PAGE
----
When is it okay to edit your photos?

By
Services for Real Estate Pros with Full Property Management and Rentals in the Tampa Bay area

Well, I've been lurking in the background on Active Rain for some time now and finally decided to create my own account instead of using my agents. I love photography, video, and the marketing aspect of Real Estate so my job besides being personal assistant to our property manager is Social Media and Marketing.

I've spent hours looking through blogs and vlogs searching for the in's and out's of Real Estate marketing and have found so many useful items that I took to heart. The differences in between some of our photos in before and afters is amazing, and its thanks to you here at Active Rain that we've been able to take that next step.

Before (taken by another Agent):

After:

Wide Angle Kodak z981

We went from a Casio Exilim (of which I had even heard of before I started here) that took blurry pictures even if on a tripod to a Kodak z981 which even if it isn't a true DSLR is as close as we can get for the price.

The range on this camera is wonderful and I am still playing with the settings to see what I can capture.

Moon

 

Personal images aside, here is a question for you. When is it okay and not to doctor a photo? Personally we had to take a photo of the house mentioned before that was being offered for sale and since we do property management we can't use the photo that has a "For Sale by XXXXX" on the MLS for obvious reasons. I was able to doctor our photograph to take the sign out:

Before:

1

After:

2

So, what happens in homes? Do agents take out faults in properties? Or leave issues in their images? I am personally leaning towards it's not right to take out faults so that prospective buyers or renters know what they're getting involved in, but does it deter prospectives from even giving the home a chance?

What are your views?

Posted by

V. - Marketing and Executive Assistant

The Moody Group - Keller Williams,  New Tampa Florida

Servicing Hillsborough, Pasco, Pinellas Counties for full Property Management and Real Estate Services.

The Moody Group Tampa Bay Property Management

Office: (813) 994-0123

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"What has been seen can not be unseen."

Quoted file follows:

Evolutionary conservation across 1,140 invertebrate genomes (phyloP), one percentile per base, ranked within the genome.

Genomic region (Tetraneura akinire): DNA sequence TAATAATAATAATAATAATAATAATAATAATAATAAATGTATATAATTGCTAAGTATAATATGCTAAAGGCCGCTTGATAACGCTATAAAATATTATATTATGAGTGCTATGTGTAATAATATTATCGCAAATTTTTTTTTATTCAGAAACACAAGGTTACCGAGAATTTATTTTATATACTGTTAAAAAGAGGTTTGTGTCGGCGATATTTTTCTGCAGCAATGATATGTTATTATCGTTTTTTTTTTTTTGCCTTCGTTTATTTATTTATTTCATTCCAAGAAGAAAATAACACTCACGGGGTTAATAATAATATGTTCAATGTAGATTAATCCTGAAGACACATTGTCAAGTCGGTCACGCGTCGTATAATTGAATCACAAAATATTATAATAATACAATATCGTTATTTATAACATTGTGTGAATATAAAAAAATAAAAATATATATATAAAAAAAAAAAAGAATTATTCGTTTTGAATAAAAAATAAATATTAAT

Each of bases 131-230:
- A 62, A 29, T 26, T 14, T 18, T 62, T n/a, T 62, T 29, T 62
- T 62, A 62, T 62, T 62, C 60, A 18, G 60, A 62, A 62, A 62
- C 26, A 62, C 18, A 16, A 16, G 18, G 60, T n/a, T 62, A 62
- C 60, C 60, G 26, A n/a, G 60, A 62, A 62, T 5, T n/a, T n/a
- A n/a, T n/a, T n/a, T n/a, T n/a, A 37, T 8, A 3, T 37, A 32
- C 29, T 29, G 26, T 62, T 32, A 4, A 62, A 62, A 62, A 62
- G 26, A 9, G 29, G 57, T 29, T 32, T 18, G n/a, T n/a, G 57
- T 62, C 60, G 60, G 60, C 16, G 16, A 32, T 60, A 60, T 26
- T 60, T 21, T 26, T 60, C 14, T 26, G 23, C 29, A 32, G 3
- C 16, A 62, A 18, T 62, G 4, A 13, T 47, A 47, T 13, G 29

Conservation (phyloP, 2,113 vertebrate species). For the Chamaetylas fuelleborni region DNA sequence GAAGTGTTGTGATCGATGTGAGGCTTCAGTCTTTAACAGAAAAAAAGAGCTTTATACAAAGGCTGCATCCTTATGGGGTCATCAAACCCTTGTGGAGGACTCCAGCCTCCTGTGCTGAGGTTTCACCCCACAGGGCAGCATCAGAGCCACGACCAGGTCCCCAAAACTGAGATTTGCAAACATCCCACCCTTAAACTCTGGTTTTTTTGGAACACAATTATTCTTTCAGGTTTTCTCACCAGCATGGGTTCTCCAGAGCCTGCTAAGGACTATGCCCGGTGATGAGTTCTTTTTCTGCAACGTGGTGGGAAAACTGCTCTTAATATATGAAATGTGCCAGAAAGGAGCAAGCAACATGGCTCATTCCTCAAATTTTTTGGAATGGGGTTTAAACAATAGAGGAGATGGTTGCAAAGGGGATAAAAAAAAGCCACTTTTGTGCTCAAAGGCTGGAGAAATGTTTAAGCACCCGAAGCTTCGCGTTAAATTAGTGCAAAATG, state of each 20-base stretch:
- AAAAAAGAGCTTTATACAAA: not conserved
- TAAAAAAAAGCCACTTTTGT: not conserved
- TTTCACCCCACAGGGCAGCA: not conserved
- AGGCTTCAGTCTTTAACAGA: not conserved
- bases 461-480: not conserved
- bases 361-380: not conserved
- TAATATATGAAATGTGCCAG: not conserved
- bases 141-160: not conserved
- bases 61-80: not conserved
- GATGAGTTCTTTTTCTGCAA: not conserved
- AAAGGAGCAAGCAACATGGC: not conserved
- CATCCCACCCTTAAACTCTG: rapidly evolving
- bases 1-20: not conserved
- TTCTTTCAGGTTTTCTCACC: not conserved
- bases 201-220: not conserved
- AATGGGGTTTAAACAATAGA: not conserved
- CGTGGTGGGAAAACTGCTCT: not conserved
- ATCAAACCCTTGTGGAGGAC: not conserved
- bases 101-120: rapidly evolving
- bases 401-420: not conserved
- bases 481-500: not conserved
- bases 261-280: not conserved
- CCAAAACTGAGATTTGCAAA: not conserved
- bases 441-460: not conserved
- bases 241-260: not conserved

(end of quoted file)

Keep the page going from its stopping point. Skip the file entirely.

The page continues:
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kodak z981 photography photoshop corel altering cropping crop wide angle lese photo photograph photos

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Ambassador
475,587
Kate Elim
Dockside Realty - Spotsylvania, VA
Realtor 540-226-1964, Selling Homes & Land at LA

Hi Valerie...I love the difference between your before and after pictures of the room.  I noticed a hint of staging going on which improved the look also.

You should not remove faults.  They are there and buyers need to know it before they arrive.  It's best to actually eliminate the fault not Photoshop it out.  We need to provide honest representations of our listings.

Congratulations on the purchase of your Kodak Z981.  I'm going to take a look.  Congratulations also on becoming an Active Rain member with your very own blog.

Kate

Mar 15, 2011 03:49 PM #1
Rainmaker
197,159
Victoria Lorusso
Illustrated Properties - North Palm Beach, FL
Florida and CT Real Estate

I think doctoring basic things is fine.  Like turning brown grass green, the sign you did.  But beyond that you could be liable for hiding known things.

 

 

Mar 15, 2011 03:50 PM #2
Rainer
9,944
The Moody Group Keller Williams Realty
Full Property Management and Rentals in the Tampa Bay area - Tampa Palms, FL
New Tampa

Kate,

Thank you very much! I agree that it's best to take care of the issue than photoshop over it.

Also, if you're looking for a camera, the Kodak z981 is fantastic and very user friendly, but I'm finding it's not the sort of camera I want to use for videoing homes. Other than that it's fantastic! I'm excited to finally be blogging here, and hopefully I'll be able to get some tutorials up on photography and video soon!

Victoria, that's true. It's nice having green grass over brown, but it's important to hear about the liability aspect.

Mar 15, 2011 04:00 PM #3
Rainer
20,446
Gary Wooldridge
Donnybrook First National - International, INT

Minor things are fine. Especially removable items (such as dogs legs lol). But I always leave most things , even things that are fixable to enhance the presentation. Things such as dirty glass, my argument is it could have been there for so long that when it comes to clean it, by seller or purchaser it is near impossible. A huge misrepresentation in this case. Greening grass is and should be a cautious one, brown grass can be dead grass.

Apr 02, 2011 09:46 PM #4
Rainer
9,944
The Moody Group Keller Williams Realty
Full Property Management and Rentals in the Tampa Bay area - Tampa Palms, FL
New Tampa

I agree, Gary. An enhanced presentation makes a difference for some of the tenants we've brought in. Luckily most of the properties we have already have green grass, even during the winter (Thank you Florida!) and the few that we have that don't actually have no grass. The owners refuse to lay the grass down and it really lowers the homes value.

I agree Gary that dirty glass that is photo edited is incredibly missleading. Thank you for your comment. =)

Apr 04, 2011 11:25 AM #5
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Rainer
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The Moody Group Keller Williams Realty

New Tampa
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